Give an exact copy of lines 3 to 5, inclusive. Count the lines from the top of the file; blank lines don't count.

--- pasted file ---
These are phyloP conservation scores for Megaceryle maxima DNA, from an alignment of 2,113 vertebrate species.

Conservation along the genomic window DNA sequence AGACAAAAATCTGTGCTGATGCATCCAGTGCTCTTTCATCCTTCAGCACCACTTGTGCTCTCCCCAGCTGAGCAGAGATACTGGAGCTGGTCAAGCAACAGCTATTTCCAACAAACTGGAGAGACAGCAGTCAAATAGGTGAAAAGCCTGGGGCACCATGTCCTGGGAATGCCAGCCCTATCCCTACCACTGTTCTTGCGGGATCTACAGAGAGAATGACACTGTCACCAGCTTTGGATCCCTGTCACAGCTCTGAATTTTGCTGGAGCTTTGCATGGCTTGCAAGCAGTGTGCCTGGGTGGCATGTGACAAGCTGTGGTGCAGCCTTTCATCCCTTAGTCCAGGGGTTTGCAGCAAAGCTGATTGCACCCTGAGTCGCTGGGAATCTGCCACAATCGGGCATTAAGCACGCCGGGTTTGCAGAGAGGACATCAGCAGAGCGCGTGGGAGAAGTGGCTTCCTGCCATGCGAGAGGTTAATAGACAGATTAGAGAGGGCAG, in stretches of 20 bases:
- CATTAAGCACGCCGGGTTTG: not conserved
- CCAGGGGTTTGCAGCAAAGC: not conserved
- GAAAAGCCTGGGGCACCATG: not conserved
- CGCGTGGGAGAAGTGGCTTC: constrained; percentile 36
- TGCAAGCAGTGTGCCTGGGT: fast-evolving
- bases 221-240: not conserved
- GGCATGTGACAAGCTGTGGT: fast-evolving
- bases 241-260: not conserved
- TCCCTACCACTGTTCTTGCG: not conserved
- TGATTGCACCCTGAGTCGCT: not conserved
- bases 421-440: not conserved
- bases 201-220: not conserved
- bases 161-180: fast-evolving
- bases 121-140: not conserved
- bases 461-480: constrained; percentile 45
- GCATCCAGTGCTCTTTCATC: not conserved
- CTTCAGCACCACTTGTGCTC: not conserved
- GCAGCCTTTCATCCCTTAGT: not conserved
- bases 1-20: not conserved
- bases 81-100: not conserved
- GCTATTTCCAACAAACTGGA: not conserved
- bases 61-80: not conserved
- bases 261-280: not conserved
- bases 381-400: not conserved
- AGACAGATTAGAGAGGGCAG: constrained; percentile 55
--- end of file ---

- CATTAAGCACGCCGGGTTTG: not conserved
- CCAGGGGTTTGCAGCAAAGC: not conserved
- GAAAAGCCTGGGGCACCATG: not conserved